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Cryptocurrency is becoming more and more popular due to its superiority to traditional currencies, resulting in the boom of mining. Mining cryptocurrencies requires tremendous computing resources, and extensive high-performance computers are used for mining nowadays. A significant consequent problem is the huge amount of energy consuming for mining. Thus, managing mining behaviors become an urgent issue. There are two main ways to detecting mining behavior. One is to deploy a detecting program on the target host, and use features of system calls to detect the mining behaviors. The other is to deploy detection models on network, and identify mining behaviors via network traffic. Comparing with the former method, detecting mining behavior by traffic is “non-contact”, and can monitoring a whole network instead of a single host. We propose in this paper a convolutional function based method to extract the features from the first few packets of flows to identify mining traffic. We first extract the size of each packet of a flow, and then design a convolution function with a sliding window to extract meaningful features from the packet size sequence. This method map the flows to a feature space in which the mining flows can be distinguished from the normal flows easily. We collect a set of mining traffic traces including 8 types of cryptocurrency mining behaviors in a real network, and launch a set of empirical studies using this data set. We also develop an online mining traffic identification platform to validate the performance of our proposal. Both the offline experimental results and the online validation results suggests that our proposal can achieve high performance satisfying the real mining traffic detecting requirements.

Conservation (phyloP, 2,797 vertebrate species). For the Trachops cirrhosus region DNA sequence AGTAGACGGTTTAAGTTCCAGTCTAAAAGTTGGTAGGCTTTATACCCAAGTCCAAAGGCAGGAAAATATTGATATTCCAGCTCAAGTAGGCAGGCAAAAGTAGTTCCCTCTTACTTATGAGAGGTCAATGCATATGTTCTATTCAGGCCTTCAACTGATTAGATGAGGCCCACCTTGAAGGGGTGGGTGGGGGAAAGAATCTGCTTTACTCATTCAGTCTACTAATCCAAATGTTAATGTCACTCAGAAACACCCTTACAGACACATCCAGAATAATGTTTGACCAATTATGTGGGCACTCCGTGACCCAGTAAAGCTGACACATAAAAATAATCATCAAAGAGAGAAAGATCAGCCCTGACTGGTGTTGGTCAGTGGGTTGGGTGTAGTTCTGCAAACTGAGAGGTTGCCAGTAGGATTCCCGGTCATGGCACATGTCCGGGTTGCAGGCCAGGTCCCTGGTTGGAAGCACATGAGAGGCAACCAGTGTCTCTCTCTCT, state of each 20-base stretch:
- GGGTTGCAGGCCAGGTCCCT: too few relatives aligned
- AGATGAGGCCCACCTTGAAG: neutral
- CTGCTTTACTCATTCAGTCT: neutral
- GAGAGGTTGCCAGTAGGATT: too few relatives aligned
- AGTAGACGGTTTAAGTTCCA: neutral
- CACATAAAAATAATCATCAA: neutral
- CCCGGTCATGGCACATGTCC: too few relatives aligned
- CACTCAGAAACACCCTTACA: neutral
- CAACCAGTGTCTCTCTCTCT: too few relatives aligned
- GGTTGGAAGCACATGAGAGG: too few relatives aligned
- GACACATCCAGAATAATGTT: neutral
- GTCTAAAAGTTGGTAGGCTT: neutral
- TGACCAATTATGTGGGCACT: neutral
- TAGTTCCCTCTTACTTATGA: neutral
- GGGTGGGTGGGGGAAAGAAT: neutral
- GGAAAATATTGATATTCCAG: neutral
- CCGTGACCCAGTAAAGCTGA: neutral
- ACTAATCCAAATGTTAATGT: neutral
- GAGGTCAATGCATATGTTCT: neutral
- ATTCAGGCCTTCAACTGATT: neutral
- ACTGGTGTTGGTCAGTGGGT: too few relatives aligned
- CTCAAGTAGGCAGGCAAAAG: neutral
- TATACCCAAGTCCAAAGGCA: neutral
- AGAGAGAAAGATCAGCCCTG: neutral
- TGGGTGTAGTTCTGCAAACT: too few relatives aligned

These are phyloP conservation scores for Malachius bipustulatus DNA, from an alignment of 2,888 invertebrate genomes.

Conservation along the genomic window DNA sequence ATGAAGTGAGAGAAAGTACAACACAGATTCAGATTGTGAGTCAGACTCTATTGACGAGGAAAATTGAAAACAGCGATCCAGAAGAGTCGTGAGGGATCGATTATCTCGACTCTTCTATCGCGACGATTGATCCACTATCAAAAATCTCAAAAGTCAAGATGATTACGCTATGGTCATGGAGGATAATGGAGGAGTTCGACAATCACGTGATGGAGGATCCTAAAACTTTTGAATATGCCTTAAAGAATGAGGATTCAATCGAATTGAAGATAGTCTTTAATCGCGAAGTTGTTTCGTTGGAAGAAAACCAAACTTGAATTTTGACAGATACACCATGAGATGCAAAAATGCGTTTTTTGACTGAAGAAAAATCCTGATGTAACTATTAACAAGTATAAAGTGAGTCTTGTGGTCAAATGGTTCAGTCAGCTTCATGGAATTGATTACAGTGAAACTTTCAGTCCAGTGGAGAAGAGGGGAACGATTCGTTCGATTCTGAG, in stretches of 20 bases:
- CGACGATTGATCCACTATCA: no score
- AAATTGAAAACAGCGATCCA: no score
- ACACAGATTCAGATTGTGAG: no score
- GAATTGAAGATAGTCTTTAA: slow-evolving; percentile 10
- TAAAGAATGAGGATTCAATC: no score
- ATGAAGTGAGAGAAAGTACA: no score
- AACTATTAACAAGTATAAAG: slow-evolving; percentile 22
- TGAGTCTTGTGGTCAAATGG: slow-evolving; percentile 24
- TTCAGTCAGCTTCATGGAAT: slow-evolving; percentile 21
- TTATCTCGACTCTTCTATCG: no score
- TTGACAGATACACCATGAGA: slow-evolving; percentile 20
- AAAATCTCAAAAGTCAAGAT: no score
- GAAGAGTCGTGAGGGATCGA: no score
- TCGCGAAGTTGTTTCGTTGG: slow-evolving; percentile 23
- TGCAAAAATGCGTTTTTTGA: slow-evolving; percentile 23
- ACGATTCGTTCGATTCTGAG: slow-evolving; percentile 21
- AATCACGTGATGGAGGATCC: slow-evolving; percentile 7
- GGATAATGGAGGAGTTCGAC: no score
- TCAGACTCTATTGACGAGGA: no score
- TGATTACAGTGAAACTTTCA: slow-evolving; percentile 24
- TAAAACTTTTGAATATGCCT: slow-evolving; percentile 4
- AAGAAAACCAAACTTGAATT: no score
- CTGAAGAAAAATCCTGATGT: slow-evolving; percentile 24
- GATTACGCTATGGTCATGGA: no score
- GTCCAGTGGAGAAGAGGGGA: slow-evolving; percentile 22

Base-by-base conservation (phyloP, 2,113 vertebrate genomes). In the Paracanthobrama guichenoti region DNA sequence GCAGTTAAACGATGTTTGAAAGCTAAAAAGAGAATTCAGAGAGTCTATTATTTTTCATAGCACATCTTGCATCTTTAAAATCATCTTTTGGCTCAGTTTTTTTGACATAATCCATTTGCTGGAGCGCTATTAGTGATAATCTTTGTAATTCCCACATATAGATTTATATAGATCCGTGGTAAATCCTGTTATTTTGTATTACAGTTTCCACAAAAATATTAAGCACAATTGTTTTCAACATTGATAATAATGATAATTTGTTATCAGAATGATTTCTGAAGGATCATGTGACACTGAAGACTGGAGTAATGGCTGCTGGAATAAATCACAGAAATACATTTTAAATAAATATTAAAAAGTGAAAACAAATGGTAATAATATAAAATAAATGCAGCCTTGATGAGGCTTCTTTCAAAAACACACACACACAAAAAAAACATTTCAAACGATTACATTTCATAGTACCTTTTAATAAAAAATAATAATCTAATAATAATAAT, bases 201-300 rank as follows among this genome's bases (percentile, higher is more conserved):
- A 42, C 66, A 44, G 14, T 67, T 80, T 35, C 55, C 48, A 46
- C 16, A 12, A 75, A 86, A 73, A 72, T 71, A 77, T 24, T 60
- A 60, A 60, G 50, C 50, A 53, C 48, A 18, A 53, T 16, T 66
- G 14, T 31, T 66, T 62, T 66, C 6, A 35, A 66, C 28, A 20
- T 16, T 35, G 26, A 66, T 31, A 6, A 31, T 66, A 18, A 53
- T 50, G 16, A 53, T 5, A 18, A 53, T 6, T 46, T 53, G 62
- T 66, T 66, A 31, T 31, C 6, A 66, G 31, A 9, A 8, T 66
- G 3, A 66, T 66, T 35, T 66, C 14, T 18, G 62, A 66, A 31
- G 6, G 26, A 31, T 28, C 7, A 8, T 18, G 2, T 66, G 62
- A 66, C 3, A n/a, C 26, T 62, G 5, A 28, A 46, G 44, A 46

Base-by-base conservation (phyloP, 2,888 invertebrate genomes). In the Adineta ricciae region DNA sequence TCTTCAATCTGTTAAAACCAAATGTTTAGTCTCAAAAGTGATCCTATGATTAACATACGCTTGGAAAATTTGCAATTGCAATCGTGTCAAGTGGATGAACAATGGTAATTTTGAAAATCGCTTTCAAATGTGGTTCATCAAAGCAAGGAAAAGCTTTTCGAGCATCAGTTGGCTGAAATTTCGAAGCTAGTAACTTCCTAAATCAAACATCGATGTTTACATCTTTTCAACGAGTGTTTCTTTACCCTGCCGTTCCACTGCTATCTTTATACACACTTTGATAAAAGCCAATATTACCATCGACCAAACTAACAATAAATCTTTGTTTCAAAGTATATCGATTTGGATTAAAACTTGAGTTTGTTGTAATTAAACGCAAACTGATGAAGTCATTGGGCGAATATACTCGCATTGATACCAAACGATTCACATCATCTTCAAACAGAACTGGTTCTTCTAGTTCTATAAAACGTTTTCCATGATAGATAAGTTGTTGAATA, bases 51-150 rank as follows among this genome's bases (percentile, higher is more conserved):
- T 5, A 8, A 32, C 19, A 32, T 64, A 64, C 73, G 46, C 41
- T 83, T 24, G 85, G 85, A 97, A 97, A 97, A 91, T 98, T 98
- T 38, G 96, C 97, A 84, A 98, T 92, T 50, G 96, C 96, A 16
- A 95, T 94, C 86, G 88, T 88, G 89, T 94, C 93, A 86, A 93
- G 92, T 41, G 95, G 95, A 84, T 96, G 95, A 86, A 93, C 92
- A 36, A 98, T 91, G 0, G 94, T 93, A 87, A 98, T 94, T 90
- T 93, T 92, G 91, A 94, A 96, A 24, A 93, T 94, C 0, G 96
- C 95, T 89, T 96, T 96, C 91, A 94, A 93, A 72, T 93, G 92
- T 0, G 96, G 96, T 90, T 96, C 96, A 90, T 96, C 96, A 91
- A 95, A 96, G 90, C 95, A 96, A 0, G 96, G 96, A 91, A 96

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The advantages of blockchain technology are numerous and its applications in healthcare industry are still under-estimated. In a context of increasing number of applications in healthcare sector it is important to adopt this technology in a way that is not at the origin of health issues for human beings. This short article discusses the potential side effects of a blockchain based healthcare industry that could mainly be due to the increasing needs in electricity for validation of all blockchain-based transactions\records. This note explains how and why this aspect could eventually generate some crypto-damages and ultimately might generate health issues. The aim of this essay is to provide some thoughts on the way blockchain technology could (or could not) be implemented to ensure a real sustainable, ethical and consistent healthcare system.